Even in death, migrants were let down by Europe

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The bodies of 21 would-be migrants picked up from the Mediterranean by a French frigate 120 miles south of Malta were left to rot on board the ship while Maltese, French and Libyan authorities argued for hours over where the bodies would be taken for burial.

The corpses, initially suspected to have come from a boat crammed with Eritreans that was photographed by a Maltese surveillance plane 10 days ago before disappearing without trace, were already in an advanced state of decomposition when La Motte Picquet plucked them from the sea in the Gulf of Sirte. "They had clearly been in the sea for several days," said Emmanuel Dinh, a spokesman for the French Maritime Authority.

But the Maltese, whose tough attitude towards seaborne immigrants has thrust them into the headlines repeatedly in the past fortnight, said it was nothing to do with them. Because the boat sank in Libyan waters, the government said, the responsibility was Libya's and they would only change their attitude if the Libyans refused to help. After hours of fruitless discussion between the three sides, the issue was resolved by the French, who sailed for France with their tragic cargo.

It is at least the fourth time in two weeks that the Maltese have refused to do anything for the migrants, whether alive or dead.

When the boat crammed with 53 Eritreans was photographed by a Maltese monitoring plane, it was only 80 miles south of the island, perhaps three hours' sailing time for the sort of fast offshore patrol vessels Malta can deploy. When the patrol boat turned up nearly nine hours later, there was no trace of the Eritreans. Days later, the Maltese refused to accept 27 Africans who spent three days and nights clinging to the walkway around a tuna pen at sea. They were finally rescued by the Italians. Another 26 migrants rescued by a Spanish boat were taken to Spain when Malta adamantly refused to accept them.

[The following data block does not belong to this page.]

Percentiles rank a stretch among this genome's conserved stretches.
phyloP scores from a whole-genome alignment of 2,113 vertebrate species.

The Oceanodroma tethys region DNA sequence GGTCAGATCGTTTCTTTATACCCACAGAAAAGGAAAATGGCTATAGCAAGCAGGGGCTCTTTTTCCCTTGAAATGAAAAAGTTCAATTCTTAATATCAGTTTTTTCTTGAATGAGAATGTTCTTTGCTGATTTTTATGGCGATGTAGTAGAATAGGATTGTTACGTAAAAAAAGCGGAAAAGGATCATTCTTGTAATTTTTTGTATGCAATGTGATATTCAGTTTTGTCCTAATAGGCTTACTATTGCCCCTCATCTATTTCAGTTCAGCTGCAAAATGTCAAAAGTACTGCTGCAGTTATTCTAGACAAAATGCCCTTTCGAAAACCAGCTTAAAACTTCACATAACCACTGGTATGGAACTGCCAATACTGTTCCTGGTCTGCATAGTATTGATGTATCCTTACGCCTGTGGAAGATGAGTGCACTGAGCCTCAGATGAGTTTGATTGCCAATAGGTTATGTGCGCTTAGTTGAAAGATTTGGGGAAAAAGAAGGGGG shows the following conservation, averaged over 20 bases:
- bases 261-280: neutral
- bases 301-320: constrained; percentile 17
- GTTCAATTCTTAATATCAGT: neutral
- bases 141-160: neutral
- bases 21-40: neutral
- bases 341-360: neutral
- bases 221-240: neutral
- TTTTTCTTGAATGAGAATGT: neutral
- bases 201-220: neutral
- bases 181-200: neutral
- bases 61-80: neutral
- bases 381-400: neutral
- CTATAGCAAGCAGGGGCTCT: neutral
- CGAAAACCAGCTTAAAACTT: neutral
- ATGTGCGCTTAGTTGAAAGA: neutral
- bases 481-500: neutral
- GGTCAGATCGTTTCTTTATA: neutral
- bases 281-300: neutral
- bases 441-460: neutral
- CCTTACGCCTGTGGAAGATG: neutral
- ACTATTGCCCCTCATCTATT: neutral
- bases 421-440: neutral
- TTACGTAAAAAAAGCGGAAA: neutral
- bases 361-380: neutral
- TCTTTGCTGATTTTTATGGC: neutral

The Maltese policy was fiercely criticised yesterday by Franco Frattini, vice-president of the European Commission with responsibility for immigration. Malta's refusal to accept the bodies was, he said "difficult to understand, and must not be repeated".

Malta's concerns about immigration were shared, he said, "but solidarity is not just a matter of taking, one must also give. And the only thing to be done when people are in the sea is to save human life." He said that Malta's behaviour would be the subject of sharp questions at the next conference of EU interior ministers in Luxembourg on 11 June. "No country has ever violated the accepted practice of saving life at sea in such an overt manner," he said.

Meanwhile a representative of the Eritrean Liberation Front claimed that the 53 Eritreans photographed from the air were in fact carried back to the coast of Libya by currents - where they were immediately detained by the Libyan authorities. Tesfay Teklezgh, speaking to the Malta Independent on Sunday, said that he had spoken both to the Eritreans and the Libyan prison authorities. He added that it was certain that they would be repatriated to Eritrea, where "their lives will be at great risk". He said: "There is no peace, democracy or respect for basic human rights in Eritrea today. There are only guns and terror against its own people. The world must address these basic issues, then issues of migration and asylum could also be solved."